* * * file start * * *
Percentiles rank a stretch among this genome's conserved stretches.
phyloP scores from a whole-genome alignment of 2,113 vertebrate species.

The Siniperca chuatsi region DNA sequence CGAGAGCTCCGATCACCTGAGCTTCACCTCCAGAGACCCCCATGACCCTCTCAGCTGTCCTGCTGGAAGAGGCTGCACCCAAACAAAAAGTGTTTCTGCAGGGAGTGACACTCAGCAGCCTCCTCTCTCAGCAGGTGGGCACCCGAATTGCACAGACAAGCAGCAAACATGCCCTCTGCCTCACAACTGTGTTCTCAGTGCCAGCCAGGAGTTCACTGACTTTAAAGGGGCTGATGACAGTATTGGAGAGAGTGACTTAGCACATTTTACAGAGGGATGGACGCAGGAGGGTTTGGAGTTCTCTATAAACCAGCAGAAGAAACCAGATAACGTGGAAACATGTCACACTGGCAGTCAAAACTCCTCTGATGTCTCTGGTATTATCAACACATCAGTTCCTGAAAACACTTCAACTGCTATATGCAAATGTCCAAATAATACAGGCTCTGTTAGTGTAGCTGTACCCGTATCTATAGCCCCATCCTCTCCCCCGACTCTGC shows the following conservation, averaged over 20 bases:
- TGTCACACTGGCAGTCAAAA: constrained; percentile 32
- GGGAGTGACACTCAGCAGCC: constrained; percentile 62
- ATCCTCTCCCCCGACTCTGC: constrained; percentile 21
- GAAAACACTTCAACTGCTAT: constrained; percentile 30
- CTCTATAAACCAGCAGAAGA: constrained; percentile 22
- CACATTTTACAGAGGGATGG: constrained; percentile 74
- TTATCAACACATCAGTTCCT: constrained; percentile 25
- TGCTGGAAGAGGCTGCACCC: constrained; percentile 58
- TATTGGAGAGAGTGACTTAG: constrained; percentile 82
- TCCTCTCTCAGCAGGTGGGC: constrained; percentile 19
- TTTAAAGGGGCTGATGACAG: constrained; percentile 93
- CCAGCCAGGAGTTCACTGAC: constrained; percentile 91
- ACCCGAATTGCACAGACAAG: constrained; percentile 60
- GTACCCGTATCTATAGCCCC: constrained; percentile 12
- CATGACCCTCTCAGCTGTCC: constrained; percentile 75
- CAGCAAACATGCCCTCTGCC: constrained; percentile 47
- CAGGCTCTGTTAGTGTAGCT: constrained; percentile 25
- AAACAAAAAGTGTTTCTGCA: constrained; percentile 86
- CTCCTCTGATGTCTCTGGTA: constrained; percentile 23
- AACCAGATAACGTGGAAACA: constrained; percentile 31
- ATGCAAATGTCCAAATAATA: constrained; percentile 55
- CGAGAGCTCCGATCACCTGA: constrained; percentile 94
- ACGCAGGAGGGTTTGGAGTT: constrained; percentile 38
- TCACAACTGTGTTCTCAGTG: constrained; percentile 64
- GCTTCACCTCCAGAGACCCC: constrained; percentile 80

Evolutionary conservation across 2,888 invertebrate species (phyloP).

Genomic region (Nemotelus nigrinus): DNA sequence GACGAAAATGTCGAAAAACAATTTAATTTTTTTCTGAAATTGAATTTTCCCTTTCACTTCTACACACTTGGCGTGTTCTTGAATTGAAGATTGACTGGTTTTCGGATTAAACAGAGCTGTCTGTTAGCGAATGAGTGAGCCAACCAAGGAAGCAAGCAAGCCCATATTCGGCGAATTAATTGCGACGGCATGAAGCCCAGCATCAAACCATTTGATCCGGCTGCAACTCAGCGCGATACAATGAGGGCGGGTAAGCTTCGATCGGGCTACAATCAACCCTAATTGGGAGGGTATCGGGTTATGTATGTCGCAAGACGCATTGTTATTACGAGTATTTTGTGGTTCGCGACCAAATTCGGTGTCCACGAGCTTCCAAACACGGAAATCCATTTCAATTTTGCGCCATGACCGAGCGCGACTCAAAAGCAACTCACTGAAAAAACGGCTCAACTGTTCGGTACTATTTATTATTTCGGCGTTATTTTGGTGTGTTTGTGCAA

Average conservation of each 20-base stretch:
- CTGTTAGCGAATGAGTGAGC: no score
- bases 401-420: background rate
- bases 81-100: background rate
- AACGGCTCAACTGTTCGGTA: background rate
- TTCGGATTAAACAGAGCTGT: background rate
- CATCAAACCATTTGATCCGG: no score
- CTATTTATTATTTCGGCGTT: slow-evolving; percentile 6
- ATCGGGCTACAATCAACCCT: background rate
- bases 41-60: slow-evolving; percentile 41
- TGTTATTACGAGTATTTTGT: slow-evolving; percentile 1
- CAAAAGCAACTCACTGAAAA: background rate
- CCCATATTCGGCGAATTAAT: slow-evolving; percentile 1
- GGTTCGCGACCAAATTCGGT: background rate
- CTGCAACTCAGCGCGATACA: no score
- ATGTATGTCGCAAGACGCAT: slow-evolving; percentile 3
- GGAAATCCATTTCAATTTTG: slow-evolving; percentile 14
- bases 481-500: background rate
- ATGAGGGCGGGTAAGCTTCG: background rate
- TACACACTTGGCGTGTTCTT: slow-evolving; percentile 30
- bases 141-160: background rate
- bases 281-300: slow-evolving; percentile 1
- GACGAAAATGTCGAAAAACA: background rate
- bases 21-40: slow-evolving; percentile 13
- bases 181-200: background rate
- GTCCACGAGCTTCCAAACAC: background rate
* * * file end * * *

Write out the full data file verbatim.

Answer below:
Percentiles rank a stretch among this genome's conserved stretches.
phyloP scores from a whole-genome alignment of 2,113 vertebrate species.

The Siniperca chuatsi region DNA sequence CGAGAGCTCCGATCACCTGAGCTTCACCTCCAGAGACCCCCATGACCCTCTCAGCTGTCCTGCTGGAAGAGGCTGCACCCAAACAAAAAGTGTTTCTGCAGGGAGTGACACTCAGCAGCCTCCTCTCTCAGCAGGTGGGCACCCGAATTGCACAGACAAGCAGCAAACATGCCCTCTGCCTCACAACTGTGTTCTCAGTGCCAGCCAGGAGTTCACTGACTTTAAAGGGGCTGATGACAGTATTGGAGAGAGTGACTTAGCACATTTTACAGAGGGATGGACGCAGGAGGGTTTGGAGTTCTCTATAAACCAGCAGAAGAAACCAGATAACGTGGAAACATGTCACACTGGCAGTCAAAACTCCTCTGATGTCTCTGGTATTATCAACACATCAGTTCCTGAAAACACTTCAACTGCTATATGCAAATGTCCAAATAATACAGGCTCTGTTAGTGTAGCTGTACCCGTATCTATAGCCCCATCCTCTCCCCCGACTCTGC shows the following conservation, averaged over 20 bases:
- TGTCACACTGGCAGTCAAAA: constrained; percentile 32
- GGGAGTGACACTCAGCAGCC: constrained; percentile 62
- ATCCTCTCCCCCGACTCTGC: constrained; percentile 21
- GAAAACACTTCAACTGCTAT: constrained; percentile 30
- CTCTATAAACCAGCAGAAGA: constrained; percentile 22
- CACATTTTACAGAGGGATGG: constrained; percentile 74
- TTATCAACACATCAGTTCCT: constrained; percentile 25
- TGCTGGAAGAGGCTGCACCC: constrained; percentile 58
- TATTGGAGAGAGTGACTTAG: constrained; percentile 82
- TCCTCTCTCAGCAGGTGGGC: constrained; percentile 19
- TTTAAAGGGGCTGATGACAG: constrained; percentile 93
- CCAGCCAGGAGTTCACTGAC: constrained; percentile 91
- ACCCGAATTGCACAGACAAG: constrained; percentile 60
- GTACCCGTATCTATAGCCCC: constrained; percentile 12
- CATGACCCTCTCAGCTGTCC: constrained; percentile 75
- CAGCAAACATGCCCTCTGCC: constrained; percentile 47
- CAGGCTCTGTTAGTGTAGCT: constrained; percentile 25
- AAACAAAAAGTGTTTCTGCA: constrained; percentile 86
- CTCCTCTGATGTCTCTGGTA: constrained; percentile 23
- AACCAGATAACGTGGAAACA: constrained; percentile 31
- ATGCAAATGTCCAAATAATA: constrained; percentile 55
- CGAGAGCTCCGATCACCTGA: constrained; percentile 94
- ACGCAGGAGGGTTTGGAGTT: constrained; percentile 38
- TCACAACTGTGTTCTCAGTG: constrained; percentile 64
- GCTTCACCTCCAGAGACCCC: constrained; percentile 80

Evolutionary conservation across 2,888 invertebrate species (phyloP).

Genomic region (Nemotelus nigrinus): DNA sequence GACGAAAATGTCGAAAAACAATTTAATTTTTTTCTGAAATTGAATTTTCCCTTTCACTTCTACACACTTGGCGTGTTCTTGAATTGAAGATTGACTGGTTTTCGGATTAAACAGAGCTGTCTGTTAGCGAATGAGTGAGCCAACCAAGGAAGCAAGCAAGCCCATATTCGGCGAATTAATTGCGACGGCATGAAGCCCAGCATCAAACCATTTGATCCGGCTGCAACTCAGCGCGATACAATGAGGGCGGGTAAGCTTCGATCGGGCTACAATCAACCCTAATTGGGAGGGTATCGGGTTATGTATGTCGCAAGACGCATTGTTATTACGAGTATTTTGTGGTTCGCGACCAAATTCGGTGTCCACGAGCTTCCAAACACGGAAATCCATTTCAATTTTGCGCCATGACCGAGCGCGACTCAAAAGCAACTCACTGAAAAAACGGCTCAACTGTTCGGTACTATTTATTATTTCGGCGTTATTTTGGTGTGTTTGTGCAA

Average conservation of each 20-base stretch:
- CTGTTAGCGAATGAGTGAGC: no score
- bases 401-420: background rate
- bases 81-100: background rate
- AACGGCTCAACTGTTCGGTA: background rate
- TTCGGATTAAACAGAGCTGT: background rate
- CATCAAACCATTTGATCCGG: no score
- CTATTTATTATTTCGGCGTT: slow-evolving; percentile 6
- ATCGGGCTACAATCAACCCT: background rate
- bases 41-60: slow-evolving; percentile 41
- TGTTATTACGAGTATTTTGT: slow-evolving; percentile 1
- CAAAAGCAACTCACTGAAAA: background rate
- CCCATATTCGGCGAATTAAT: slow-evolving; percentile 1
- GGTTCGCGACCAAATTCGGT: background rate
- CTGCAACTCAGCGCGATACA: no score
- ATGTATGTCGCAAGACGCAT: slow-evolving; percentile 3
- GGAAATCCATTTCAATTTTG: slow-evolving; percentile 14
- bases 481-500: background rate
- ATGAGGGCGGGTAAGCTTCG: background rate
- TACACACTTGGCGTGTTCTT: slow-evolving; percentile 30
- bases 141-160: background rate
- bases 281-300: slow-evolving; percentile 1
- GACGAAAATGTCGAAAAACA: background rate
- bases 21-40: slow-evolving; percentile 13
- bases 181-200: background rate
- GTCCACGAGCTTCCAAACAC: background rate